An unspoiled beach in Thailand has become an increasingly rare sight. And an unspoiled beach destination with decent accommodation is almost unheard of these days. So I was excited to learn about Khanom in southern Nakhon Si Thammarat province, which faces the Gulf of Thailand. It’s got eight miles of pristine beachfront property as well as dramatic waterfalls and caves. The waters offshore are also breeding grounds for the rare pink dolphin. One newcomer, Aava on barely inhabited Na Dan beach, could be a sign of things to come. Owned by a Finnish husband-and-wife team, the resort has 28 bungalows and villas whose minimalist design is inspired by their countryman, Alvar Aalto. (The fusion restaurant is named after Aalto.) A few villa and condo developments are in the pipeline, so now is the time to visit Khanom.
Jennifer Chen is Travel + Leisure's Asia Correspondent.
Breaking news for surfing enthusiasts: The new website Wavecation.com—think of it as a HomeAway or VRBO tailored to the surfing community—lists hotels, private homes, and other rental options close to ride-worthy waves all over the globe. The most important criteria? The property has to be oceanfront (or front-row, in cases when a jungle or other natural barrier blocks coastal views) to the water and surf spots. “These places are the equivalent of ski-in, ski-out properties on a snow mountain,” says founder Matt Thomson, who has turned down a number of interested homeowners to maintain his super specific standards. The Austin-based resident is surf-obsessed himself. He started riding when he was 12 and has traveled the world—from the coasts of Nicaragua and Mexico to Hawaii and California—in search of the best breaks.
To celebrate its 10th anniversary this year, Art Basel Miami Beach (Dec. 1-4) inaugurates new collaborations with the Bass Museum of Art and the Frank Gehry-designed New World Center, which promise to transform the cultural land- and soundscape of South Beach – extending beyond the Miami Beach Convention Center (ABMB’s venue), where more than 260 top galleries from across the globe showcase 2,000 modern and contemporary artists. There’s an admission charge for the fair (not to mention the price of the art), but plenty outdoors is free. Here's our what-not-to miss guide, plus recommendations for last-minute hotel booking.
Club Med, that French hippy grandma of all-inclusive beach resorts, is running a weekend sale that could get you and yours a place in the sun for prices that start at $129 per adult and kids from 50% of that!
The sale runs from midnight on Friday through midnight on Sunday, with available travel dates between October 17 and February 17, depending on the property. The resorts have higher (but not crazy high) rates over holidays. Prices include all meals, snacks and beverages (non-alcoholic as well as premium alcoholic drinks), lots of sports and activities, kids’ clubs, and all varieties of room configurations for all varieties of travelers.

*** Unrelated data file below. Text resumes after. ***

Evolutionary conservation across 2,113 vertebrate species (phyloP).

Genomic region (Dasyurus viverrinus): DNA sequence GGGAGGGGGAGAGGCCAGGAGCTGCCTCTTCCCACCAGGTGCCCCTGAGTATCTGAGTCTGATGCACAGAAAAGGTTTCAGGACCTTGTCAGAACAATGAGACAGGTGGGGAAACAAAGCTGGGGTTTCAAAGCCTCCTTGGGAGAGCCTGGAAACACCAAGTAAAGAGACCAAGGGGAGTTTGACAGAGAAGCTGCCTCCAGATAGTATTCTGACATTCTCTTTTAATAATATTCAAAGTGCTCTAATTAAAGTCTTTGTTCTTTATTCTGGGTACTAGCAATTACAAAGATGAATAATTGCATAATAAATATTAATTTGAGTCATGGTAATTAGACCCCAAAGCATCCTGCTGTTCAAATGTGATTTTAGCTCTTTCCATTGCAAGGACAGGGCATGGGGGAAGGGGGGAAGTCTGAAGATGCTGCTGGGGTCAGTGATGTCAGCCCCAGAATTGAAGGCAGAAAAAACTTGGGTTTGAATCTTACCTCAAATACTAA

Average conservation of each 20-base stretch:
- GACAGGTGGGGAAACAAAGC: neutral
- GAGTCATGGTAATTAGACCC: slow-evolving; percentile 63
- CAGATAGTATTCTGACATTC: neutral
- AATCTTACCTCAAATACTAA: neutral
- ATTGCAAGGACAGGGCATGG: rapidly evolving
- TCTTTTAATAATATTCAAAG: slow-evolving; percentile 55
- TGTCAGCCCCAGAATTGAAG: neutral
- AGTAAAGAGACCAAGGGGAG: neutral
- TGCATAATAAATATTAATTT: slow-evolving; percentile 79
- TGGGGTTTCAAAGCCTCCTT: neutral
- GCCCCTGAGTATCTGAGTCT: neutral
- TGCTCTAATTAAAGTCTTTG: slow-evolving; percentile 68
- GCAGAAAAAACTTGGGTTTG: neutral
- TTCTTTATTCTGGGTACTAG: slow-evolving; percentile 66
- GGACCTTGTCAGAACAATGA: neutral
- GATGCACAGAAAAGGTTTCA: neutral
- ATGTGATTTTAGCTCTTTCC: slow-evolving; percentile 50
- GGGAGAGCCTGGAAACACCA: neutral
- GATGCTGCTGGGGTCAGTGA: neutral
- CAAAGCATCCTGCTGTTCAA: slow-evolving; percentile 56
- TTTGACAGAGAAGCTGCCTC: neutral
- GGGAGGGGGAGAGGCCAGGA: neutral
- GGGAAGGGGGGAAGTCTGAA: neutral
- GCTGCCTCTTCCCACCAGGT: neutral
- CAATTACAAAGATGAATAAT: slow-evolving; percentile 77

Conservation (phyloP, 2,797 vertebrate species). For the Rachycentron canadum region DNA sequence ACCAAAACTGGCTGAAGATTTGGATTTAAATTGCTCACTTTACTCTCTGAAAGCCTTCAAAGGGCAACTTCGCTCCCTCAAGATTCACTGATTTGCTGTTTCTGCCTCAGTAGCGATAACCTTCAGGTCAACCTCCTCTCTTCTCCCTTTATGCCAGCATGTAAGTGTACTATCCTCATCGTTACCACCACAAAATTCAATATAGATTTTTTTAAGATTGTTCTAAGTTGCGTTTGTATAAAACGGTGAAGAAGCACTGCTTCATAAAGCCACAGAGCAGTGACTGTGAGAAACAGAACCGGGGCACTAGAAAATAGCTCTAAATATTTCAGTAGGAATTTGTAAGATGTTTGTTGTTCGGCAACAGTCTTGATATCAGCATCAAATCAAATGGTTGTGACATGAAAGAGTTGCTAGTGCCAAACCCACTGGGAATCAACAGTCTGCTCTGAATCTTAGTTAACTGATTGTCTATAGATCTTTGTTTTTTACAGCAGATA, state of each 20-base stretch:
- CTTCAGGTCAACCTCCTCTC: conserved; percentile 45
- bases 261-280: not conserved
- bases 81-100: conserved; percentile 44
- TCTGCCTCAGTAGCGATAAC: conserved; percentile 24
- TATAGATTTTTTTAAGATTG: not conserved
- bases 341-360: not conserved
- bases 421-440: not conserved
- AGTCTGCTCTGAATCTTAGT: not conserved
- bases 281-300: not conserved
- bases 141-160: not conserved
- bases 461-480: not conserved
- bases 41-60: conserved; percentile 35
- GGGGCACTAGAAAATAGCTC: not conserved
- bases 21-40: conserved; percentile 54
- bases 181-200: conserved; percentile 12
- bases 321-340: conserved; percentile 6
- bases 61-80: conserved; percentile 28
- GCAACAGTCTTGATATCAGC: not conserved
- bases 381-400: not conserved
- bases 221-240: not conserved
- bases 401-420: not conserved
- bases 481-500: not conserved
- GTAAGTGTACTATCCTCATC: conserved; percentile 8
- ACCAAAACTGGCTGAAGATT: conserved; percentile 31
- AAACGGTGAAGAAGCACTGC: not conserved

For more information or to book, please visit Club Med, or call (800) 258- 2633.
Ann Shields is a senior digital editor at Travel + Leisure.
But not everything is up in Samui’s rising tide. While the
luxury market expands at a rapid clip, last year the island actually lost 1,800
hotel rooms, or 11% of its total supply—most of them at the budget level.
“As Samui becomes more sophisticated, the lower-end tourist
trade has been pushed out to other islands like Koh Pha Ngan and Koh Tao,” says
Bill Barnett, a Thailand-based hotel consultant, who penned a provocative white
paper on the island’s future chances.
It’s either unchecked hedonism or outright
denial that led me to New York’s Fire Island the weekend
after summer’s unofficial demise. While most
vacationers packed up their share-houses and kissed farewell to the spit of
sand off Long Island’s south coast over Labor Day, I
was still dreaming of bike rides, summer ales, and one last coat of sun.
It doesn’t hurt that hotel prices fall off a cliff once
beachgoers pack up their white (I paid $225 per night at Clegg's Hotel, while
rates during summer’s apex can be double that). So I
found myself at the Island Mermaid pulling on a straw filled with its signature
Rocket Fuel (a dark rum piña colada with a Cruzan 151 “sinker” at the bottom and a pond of Amaretto floating on top) and stretching summer out
as long as possible before the looming cold throws its death grip around New
York City. I wasn’t ready for fall, not yet.
Photographer Brown W. Cannon III talks to T+L's Christine Ajudua:
“Most days when you’re riding around Waimea Bay, it’s open and calm and really beautiful. It’s right in the middle of Oahu’s North Shore, this five-mile stretch that’s known to be one of the world’s greatest surfing destinations. Waimea doesn’t break often—not until the waves are twenty feet or bigger—but when it does, it is a monumental experience. The day I took this photo, the swells were reaching fifty feet—the kind that roll in only every few years. I’ve been going to the islands since I was born, and have seen this maybe two or three times. There are plenty of guys who will hop planes from all over the globe to surf sets like these, but what amazes me most is that so many people will travel there just to witness them. In Hawaii, there’s a real sense of respect for the ocean—the locals talk about having a spiritual connection to it—so there’s something poignant about seeing all these tan bodies converge on the sand, captivated by the Pacific.”
Photo by Brown W. Cannon III / Intersection Photos